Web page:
Southern California is known for many things including beautiful beaches and beautiful people. While many come to Hollywood to realize their dreams of becoming the next big movie star, pop star or model and to find the ‘good life’, many of us are content with a peek into the celebrity lifestyle of the rich and famous.

Renowned for its many star homes and estates, the Los Angeles areas including the Hollywood Hills, Bel Air and Beverly Hills find many tourists and even the occasional celebrity stalker looking for their favorite stars’ homes with the hope of catching just a glimpse. Evidenced by the many tour companies and map sellers located on various corners, celebrity seeking has become a time-honored tradition and a favorite pastime of tourists and locals alike. Today’s peek into the “lifestyles of the rich and famous” begins at the epicenter of all that magic; the world famous Hollywood Boulevard.

Begin your exploration at the Hollywood and Highland Center; a central location that is also a Red Line Metro subway stop. The Hollywood and Highland Center includes approximately 75 shops and restaurants, a movie theater, The Highlands nightclub and a Lucky Strike bowling alley. You could easily spend a whole day shopping and exploring.

Connecting to the large retail center is the 3,400 seat Kodak Theatre. Since its opening in 2001, the theater has been the permanent home of the Academy Awards. When it is not occupied by awards preparations and it’s not an Oscar night, a variety of events are scheduled there. Stevie Wonder, Celine Dion, Broadway touring productions, as well as the American Idol finals, Latin Grammy Awards and the American Film Industry Lifetime Achievement Awards have all appeared on the stage. Just announced is the Cirque du Soleil’s 100 million dollar plan to create a Hollywood themed production, opening in 2010, which would make Cirque du Soliel Kodak’s only tenant other than the Academy Awards show. You never know who you might see as you wonder the complex!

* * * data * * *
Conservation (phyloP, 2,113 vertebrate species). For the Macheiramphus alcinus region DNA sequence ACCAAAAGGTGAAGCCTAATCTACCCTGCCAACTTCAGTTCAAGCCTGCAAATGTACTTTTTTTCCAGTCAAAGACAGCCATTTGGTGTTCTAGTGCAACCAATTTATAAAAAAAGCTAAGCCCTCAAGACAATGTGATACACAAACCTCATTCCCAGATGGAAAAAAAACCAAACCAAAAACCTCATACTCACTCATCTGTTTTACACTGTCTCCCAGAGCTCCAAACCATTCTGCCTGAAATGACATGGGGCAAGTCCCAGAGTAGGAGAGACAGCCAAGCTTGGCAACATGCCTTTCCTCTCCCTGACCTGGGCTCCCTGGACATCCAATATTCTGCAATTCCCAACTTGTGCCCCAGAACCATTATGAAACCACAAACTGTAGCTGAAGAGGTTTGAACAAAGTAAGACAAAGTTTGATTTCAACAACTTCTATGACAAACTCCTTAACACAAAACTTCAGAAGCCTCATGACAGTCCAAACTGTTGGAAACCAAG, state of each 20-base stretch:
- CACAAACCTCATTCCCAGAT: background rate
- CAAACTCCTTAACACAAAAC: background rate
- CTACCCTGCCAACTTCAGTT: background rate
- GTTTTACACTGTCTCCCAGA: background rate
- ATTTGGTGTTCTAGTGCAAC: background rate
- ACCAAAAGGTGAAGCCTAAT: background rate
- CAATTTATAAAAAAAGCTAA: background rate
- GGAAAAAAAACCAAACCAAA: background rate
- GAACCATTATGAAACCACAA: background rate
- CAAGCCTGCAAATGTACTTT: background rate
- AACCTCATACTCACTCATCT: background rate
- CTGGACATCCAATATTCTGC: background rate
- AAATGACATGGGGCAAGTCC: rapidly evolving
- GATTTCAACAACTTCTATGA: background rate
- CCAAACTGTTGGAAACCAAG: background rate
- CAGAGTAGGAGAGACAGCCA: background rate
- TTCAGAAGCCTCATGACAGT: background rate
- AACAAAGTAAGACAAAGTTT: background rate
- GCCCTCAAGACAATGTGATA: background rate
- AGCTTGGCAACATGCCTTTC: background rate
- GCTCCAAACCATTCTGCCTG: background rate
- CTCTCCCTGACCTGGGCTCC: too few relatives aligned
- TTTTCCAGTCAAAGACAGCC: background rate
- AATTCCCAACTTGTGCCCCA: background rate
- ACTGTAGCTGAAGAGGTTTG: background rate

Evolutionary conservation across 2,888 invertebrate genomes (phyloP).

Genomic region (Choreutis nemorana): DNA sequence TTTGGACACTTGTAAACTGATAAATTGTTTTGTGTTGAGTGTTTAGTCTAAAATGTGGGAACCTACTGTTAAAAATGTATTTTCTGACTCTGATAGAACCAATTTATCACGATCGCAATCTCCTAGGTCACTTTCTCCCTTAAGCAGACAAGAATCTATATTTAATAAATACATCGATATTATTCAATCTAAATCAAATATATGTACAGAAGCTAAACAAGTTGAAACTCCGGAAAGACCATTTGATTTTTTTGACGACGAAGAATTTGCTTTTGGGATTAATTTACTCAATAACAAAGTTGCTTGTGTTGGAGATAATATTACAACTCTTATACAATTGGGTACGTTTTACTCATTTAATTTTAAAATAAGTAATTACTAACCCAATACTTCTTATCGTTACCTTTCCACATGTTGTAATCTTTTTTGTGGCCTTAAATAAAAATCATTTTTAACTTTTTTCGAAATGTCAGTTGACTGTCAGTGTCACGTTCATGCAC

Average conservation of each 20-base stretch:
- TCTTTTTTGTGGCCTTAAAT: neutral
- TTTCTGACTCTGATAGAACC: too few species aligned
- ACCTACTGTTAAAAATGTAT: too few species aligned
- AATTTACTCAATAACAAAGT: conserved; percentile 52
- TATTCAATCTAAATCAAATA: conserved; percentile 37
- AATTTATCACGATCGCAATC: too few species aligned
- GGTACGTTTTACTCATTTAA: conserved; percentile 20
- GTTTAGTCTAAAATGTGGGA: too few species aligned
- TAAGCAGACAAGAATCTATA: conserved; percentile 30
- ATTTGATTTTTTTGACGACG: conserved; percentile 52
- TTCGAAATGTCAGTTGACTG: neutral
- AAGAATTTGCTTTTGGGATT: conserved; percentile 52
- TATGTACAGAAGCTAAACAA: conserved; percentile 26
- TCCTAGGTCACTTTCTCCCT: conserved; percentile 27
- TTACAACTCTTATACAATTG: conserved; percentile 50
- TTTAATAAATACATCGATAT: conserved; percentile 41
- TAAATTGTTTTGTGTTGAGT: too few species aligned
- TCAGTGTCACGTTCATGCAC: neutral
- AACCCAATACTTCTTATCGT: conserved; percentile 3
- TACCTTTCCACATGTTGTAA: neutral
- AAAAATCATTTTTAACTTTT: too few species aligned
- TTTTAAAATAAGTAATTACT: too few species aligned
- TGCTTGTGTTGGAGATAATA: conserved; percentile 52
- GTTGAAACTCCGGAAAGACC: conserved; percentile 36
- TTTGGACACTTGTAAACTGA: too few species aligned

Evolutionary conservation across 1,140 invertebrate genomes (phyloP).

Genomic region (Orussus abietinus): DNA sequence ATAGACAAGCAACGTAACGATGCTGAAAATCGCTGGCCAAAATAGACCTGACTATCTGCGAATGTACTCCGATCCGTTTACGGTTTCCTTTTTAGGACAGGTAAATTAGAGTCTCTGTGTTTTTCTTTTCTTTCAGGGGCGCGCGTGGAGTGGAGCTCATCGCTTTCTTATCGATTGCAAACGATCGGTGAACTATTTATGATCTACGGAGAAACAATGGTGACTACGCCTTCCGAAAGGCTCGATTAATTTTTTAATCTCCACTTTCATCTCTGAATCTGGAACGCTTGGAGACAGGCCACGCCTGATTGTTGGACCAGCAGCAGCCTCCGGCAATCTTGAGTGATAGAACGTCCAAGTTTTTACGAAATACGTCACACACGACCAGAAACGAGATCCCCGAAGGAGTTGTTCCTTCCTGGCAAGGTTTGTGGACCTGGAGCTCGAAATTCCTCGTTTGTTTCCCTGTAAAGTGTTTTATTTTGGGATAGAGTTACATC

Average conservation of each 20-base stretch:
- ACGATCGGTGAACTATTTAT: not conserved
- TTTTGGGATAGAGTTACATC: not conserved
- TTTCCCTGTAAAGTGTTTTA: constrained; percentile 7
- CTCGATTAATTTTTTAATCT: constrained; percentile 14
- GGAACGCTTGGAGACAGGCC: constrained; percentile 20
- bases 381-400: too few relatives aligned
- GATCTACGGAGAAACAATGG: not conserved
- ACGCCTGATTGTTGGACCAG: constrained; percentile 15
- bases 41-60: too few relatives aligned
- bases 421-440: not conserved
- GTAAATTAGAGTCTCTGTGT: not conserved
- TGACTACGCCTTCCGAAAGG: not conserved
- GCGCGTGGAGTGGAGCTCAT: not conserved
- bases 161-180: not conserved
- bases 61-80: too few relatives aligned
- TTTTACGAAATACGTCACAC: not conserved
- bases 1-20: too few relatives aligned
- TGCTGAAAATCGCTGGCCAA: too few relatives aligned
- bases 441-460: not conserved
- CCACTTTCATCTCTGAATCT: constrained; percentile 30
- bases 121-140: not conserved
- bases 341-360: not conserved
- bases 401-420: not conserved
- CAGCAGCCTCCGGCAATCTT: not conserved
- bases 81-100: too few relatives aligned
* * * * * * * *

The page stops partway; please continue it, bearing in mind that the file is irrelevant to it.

Also part of the Hollywood and Highland Center is the famous Grauman’s Chinese Theatre that has long been part of Hollywood’s history. When it first opened, over 80 years ago, it was the most impressive opening in motion picture history. Today over four million people a year visit Grauman’s and it is often used for studio premieres. The red carpet is rolled out and fans gather to get autographs and photographs of their favorite celebrities. In 1968, it was declared a historic-cultural landmark and underwent a complete renovation designed to update and enhance the theater. Tours of the theater are offered 7 days a week, or you can opt to buy a ticket to see the film currently playing. Kodak Theatre tours are also available seven days a week with the exception of production and performance times.

The courtyard in front of the Chinese theatre and the adjacent sidewalks provide additional interesting entertainment; part of the Hollywood Walk of Fame, which extends from Gower Street to La Brea Avenue on Hollywood Boulevard and from Yucca Street to Sunset Boulevard on Vine Street and honors people who have made a significant contribution in various show business fields.

The limited space in front of the theater is reserved for true Hollywood royalty such as Marilyn Monroe and Humphrey Bogart, with 2,500 other available spaces for stars of film, television and radio, directors, singers and song writers and other well known show business celebrities. If you look down on the sidewalk, you will see bronze star shaped plaques embedded in pink and charcoal squares. Inside the star, you will find a symbol showing from which area of show business the person is being honored.

The squares in front of Grauman’s are where stars have dipped their hands or feet in cement. Some have even left imprints of their “trademark”, such as Groucho Marx’s cigar, Betty Grable’s legs, John Wayne’s fist, Jimmy Durante’s nose or Whoopi Goldberg’s dreadlocks. The hoof prints from Gene Autry’s horse Champion even occupy one spot. Traditionally, fans place flowers on the star of any celebrity who dies. Each year, fans gather at John Lennon’s star to commemorate the anniversary of his death. More recent stars have gone to Susan St. James, Christina Aguilera, Red Hot Chili Peppers, Ricky Martin, Matt Damon, Jaime Foxx and the Munchkins from the “Wizard of Oz.”.